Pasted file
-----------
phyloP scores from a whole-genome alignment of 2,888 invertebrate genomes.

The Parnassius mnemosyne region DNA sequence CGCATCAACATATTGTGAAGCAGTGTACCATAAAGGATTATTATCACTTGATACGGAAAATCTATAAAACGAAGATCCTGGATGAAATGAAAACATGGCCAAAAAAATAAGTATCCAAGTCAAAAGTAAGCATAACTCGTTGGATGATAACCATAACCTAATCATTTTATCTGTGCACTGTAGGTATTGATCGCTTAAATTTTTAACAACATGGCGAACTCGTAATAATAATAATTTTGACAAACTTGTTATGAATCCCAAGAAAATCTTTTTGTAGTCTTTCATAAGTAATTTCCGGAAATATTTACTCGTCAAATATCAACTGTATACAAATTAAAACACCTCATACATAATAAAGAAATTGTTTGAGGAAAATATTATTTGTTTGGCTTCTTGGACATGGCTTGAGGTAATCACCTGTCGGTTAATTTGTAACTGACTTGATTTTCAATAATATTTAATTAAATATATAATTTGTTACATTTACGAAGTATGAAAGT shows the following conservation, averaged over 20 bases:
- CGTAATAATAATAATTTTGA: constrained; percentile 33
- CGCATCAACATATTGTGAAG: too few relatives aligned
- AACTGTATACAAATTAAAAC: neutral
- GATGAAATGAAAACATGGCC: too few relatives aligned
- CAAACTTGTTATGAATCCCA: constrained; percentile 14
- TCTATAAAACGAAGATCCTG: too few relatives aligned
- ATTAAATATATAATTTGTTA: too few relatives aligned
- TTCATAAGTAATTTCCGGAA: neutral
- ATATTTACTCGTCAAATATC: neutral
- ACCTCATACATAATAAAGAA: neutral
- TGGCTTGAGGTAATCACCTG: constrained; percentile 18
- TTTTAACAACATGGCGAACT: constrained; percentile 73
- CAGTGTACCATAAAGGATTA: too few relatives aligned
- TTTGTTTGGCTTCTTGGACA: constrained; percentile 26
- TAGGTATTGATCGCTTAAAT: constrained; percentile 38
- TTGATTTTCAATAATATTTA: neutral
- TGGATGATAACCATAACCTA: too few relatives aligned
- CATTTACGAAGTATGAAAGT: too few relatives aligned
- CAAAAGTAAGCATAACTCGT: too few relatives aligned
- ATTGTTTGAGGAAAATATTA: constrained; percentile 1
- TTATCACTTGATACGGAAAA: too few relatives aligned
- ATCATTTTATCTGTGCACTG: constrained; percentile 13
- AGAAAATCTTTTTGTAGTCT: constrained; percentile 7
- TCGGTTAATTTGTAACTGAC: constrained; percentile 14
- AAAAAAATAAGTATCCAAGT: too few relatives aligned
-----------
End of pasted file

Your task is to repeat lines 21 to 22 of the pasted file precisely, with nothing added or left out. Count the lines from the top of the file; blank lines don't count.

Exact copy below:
- CAAAAGTAAGCATAACTCGT: too few relatives aligned
- ATTGTTTGAGGAAAATATTA: constrained; percentile 1